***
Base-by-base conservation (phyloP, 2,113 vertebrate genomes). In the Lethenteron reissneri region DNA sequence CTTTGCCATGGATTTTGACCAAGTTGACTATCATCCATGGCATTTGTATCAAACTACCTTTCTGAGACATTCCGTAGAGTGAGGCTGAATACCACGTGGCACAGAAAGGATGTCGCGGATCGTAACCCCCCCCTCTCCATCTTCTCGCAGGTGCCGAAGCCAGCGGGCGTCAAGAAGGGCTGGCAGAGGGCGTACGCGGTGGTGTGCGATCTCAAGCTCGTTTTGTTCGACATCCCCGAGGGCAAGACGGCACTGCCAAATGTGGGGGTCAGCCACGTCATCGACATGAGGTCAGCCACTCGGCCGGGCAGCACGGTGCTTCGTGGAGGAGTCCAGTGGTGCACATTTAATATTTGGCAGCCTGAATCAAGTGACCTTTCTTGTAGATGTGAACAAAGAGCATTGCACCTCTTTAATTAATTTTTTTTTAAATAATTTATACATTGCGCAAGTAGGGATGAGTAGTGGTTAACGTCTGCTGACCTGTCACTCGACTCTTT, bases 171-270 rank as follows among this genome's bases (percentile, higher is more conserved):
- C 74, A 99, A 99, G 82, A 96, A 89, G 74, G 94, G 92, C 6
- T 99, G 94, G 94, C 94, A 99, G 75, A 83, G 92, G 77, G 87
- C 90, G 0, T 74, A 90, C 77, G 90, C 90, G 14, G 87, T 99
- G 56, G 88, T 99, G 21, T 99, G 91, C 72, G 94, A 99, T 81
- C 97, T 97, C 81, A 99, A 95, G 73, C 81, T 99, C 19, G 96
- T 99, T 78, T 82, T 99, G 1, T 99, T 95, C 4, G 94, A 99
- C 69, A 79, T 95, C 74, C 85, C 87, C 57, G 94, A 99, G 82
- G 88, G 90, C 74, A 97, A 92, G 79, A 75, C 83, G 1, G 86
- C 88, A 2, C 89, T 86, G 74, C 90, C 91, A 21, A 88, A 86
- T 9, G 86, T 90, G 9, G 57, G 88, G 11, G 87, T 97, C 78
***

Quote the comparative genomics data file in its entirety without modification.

Base-by-base conservation (phyloP, 2,113 vertebrate genomes). In the Lethenteron reissneri region DNA sequence CTTTGCCATGGATTTTGACCAAGTTGACTATCATCCATGGCATTTGTATCAAACTACCTTTCTGAGACATTCCGTAGAGTGAGGCTGAATACCACGTGGCACAGAAAGGATGTCGCGGATCGTAACCCCCCCCTCTCCATCTTCTCGCAGGTGCCGAAGCCAGCGGGCGTCAAGAAGGGCTGGCAGAGGGCGTACGCGGTGGTGTGCGATCTCAAGCTCGTTTTGTTCGACATCCCCGAGGGCAAGACGGCACTGCCAAATGTGGGGGTCAGCCACGTCATCGACATGAGGTCAGCCACTCGGCCGGGCAGCACGGTGCTTCGTGGAGGAGTCCAGTGGTGCACATTTAATATTTGGCAGCCTGAATCAAGTGACCTTTCTTGTAGATGTGAACAAAGAGCATTGCACCTCTTTAATTAATTTTTTTTTAAATAATTTATACATTGCGCAAGTAGGGATGAGTAGTGGTTAACGTCTGCTGACCTGTCACTCGACTCTTT, bases 171-270 rank as follows among this genome's bases (percentile, higher is more conserved):
- C 74, A 99, A 99, G 82, A 96, A 89, G 74, G 94, G 92, C 6
- T 99, G 94, G 94, C 94, A 99, G 75, A 83, G 92, G 77, G 87
- C 90, G 0, T 74, A 90, C 77, G 90, C 90, G 14, G 87, T 99
- G 56, G 88, T 99, G 21, T 99, G 91, C 72, G 94, A 99, T 81
- C 97, T 97, C 81, A 99, A 95, G 73, C 81, T 99, C 19, G 96
- T 99, T 78, T 82, T 99, G 1, T 99, T 95, C 4, G 94, A 99
- C 69, A 79, T 95, C 74, C 85, C 87, C 57, G 94, A 99, G 82
- G 88, G 90, C 74, A 97, A 92, G 79, A 75, C 83, G 1, G 86
- C 88, A 2, C 89, T 86, G 74, C 90, C 91, A 21, A 88, A 86
- T 9, G 86, T 90, G 9, G 57, G 88, G 11, G 87, T 97, C 78